Only a few days to go: We’re raising £25,000 to keep TheyWorkForYou running and make sure people across the UK can hold their elected representatives to account.

Donate to our crowdfunder

Orders of the Day — Land Compensation Bill

Part of the debate – in the House of Commons at 12:00 am on 27th November 1972.

Alert me about debates like this

Photo of Mr Ted Rowlands Mr Ted Rowlands , Merthyr Tydfil 12:00 am, 27th November 1972

I think when we have the opportunity to read tomorrow's HANSARD we shall all realise that certain aspects of the Bill have been the subject of formidable challenge and I believe that this Bill has been criticised a little more than any individual hon. Member has been willing to admit. I am sorry to inject a slightly jarring note into this consensus debate, but I suggest that in one or two major respects the Bill has been under a considerable attack tonight.

The basic new statutory obligation placed upon local authorities by Clause 18 does not go to the heart of the matter in respect of planning blight. The real need is for the individual householder to have a statutory right to be able to serve a notice on the local authority if there is a planning blight problem. The individual should be able to serve that notice at the earliest possible stage.

I remember in my earlier days in this House joining with the Minister for Local Government and Development upstairs in Committee in an all-party revolt against the Government to try to obtain that sort of provision. However, I do not now see anything of that nature in this legislation introduced by a Government of which the right hon. Gentleman is now a member.

The second aspect of the Bill with which I should like to deal concerns home loss payments. If the House believes that such payments will solve both financial and social problems faced by those who are displaced by motorways and the like, it is in for a rude shock. I believe that the home loss payment is hopelessly inadequate.

One hon. Gentleman said, first, that the Bill was generous, and then proceeded to prove effectively that for low-paid people living in modest homes—like most of those in my constituency, where rateable values may be £24 or £25—seven times the rateable value is next to nothing, and will not help to compensate those on modest incomes for the loss of their homes.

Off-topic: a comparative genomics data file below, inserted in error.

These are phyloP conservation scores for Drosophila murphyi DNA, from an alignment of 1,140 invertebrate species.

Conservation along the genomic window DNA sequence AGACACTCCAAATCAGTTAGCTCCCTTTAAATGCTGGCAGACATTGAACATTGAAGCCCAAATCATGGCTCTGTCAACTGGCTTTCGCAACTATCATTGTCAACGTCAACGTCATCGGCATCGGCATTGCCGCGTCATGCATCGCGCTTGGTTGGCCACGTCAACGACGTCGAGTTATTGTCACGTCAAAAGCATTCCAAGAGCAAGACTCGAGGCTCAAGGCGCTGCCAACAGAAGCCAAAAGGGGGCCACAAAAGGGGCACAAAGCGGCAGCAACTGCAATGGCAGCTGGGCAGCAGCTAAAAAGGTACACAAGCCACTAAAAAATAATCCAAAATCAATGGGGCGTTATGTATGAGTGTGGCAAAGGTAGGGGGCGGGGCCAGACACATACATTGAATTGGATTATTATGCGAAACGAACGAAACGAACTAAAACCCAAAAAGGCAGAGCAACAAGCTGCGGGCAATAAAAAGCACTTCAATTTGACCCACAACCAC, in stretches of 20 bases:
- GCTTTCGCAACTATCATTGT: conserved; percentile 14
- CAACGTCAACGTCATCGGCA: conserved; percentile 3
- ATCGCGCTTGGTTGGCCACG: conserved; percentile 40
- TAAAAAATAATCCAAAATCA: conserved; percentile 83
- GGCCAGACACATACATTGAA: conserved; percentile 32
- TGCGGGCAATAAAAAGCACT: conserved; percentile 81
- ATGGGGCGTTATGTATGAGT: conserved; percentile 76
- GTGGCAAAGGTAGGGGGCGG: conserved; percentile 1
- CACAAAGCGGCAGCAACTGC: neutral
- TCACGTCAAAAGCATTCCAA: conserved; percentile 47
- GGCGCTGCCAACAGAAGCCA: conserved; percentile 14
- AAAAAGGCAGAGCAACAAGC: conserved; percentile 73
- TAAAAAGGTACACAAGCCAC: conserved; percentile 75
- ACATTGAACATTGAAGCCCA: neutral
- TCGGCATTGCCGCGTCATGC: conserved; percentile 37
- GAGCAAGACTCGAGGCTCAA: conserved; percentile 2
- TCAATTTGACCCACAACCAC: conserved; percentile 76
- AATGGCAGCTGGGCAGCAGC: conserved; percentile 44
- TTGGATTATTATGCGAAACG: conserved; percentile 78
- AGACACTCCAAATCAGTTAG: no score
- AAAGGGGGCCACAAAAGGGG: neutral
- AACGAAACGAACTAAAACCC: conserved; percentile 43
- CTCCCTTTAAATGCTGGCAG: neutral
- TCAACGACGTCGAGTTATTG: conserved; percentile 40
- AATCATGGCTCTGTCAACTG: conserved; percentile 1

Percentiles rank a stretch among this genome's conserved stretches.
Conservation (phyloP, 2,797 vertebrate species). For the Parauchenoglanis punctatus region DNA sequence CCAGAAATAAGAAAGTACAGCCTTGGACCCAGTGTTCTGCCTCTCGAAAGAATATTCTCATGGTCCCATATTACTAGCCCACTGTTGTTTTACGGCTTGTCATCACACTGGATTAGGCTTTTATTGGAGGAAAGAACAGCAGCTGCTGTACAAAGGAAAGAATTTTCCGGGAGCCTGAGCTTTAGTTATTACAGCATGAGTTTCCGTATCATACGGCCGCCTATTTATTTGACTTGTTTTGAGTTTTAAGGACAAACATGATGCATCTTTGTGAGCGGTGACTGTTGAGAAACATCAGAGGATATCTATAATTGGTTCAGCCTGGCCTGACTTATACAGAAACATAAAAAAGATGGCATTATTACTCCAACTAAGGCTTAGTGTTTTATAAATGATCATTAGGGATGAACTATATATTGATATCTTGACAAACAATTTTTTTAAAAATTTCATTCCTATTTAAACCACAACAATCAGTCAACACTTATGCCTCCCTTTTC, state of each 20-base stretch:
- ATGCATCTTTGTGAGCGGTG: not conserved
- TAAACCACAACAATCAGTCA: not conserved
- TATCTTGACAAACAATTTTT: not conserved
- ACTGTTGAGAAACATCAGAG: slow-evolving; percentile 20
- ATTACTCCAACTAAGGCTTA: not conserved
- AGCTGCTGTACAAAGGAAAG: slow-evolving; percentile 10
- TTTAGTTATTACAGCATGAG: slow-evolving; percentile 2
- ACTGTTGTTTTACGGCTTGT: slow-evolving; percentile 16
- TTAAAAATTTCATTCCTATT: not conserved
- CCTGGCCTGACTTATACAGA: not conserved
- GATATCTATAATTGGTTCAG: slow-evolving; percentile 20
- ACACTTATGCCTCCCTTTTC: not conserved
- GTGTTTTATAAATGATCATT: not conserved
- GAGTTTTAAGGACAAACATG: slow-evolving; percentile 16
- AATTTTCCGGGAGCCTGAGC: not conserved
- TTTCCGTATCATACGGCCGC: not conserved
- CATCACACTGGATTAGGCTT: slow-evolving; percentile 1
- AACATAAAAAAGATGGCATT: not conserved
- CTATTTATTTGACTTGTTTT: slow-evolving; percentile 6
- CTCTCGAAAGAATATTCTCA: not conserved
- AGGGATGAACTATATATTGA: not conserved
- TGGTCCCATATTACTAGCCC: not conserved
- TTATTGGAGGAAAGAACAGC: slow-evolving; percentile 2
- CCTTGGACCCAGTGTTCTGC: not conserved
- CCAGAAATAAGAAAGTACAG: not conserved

Regarding the use of the Lands Tribunal, I recall my sympathy for the Minister for Local Government and Development whenever we debated this issue in the last Parliament. The Lands Tribunal is not the place to take disputes of the kind that will be involved in the Bill. We must have rating or valuation tribunals at local level which are cheap and effective. This is especially important where people seek compensation in slum clearance orders. There are often disputes about the amounts required, and the solicitors acting for householders cannot advise their clients to go to the Lands Tribunal in order to resolve those disputes. Many times in the past the Minister has joined us in expressing sympathy for the idea of establishing a local form of machinery to resolve such disputes. I hope that the right hon. Gentleman will take the view that this work should be undertaken not by the Lands Tribunal but by some form of local valuation court or small claims court. In many cases of slum clearance orders and in compensation cases arising from these new provisions people will be scared to go before the tribunal. What is more, they may be blackmailed into accepting lower figures than they should because of the formidable situation in which they find themselves.

The Bill has arisen as much as anything from the fact that urban motorways are proposed for many of our cities, with the blight and danger to homes that they cause. I believe that it was Professor Peter Hall who said that the Luftwaffe would have been greatly surprised by the amount of damage which is now proposed by planners in most of our cities. I should not like the message to go from this House that the proposals in the Bill, many of which are welcome, will sweeten the sour pill created by building urban motorways into the fabric of our towns and cities. I hope that we shall see to it that whatever decisions are made to assist those who are affected by proposals about which there can be no argument, when it comes to major controversies about how we solve our transport problems in cities and towns, it is not argued that somehow this Bill will solve all the problems. They will not be solved by these or any other proposals. They are not the answer to many of our problems.

I hope that we shall do a constructive job in Committee and be able to improve the Bill. Any improvement will have to be rather more fundamental than many right hon. and hon. Members have admitted if we are to make it effective. However, unlike many other Bills which have come before this House recently, I hope there is to be no guillotine to stop the constructive debate continuing.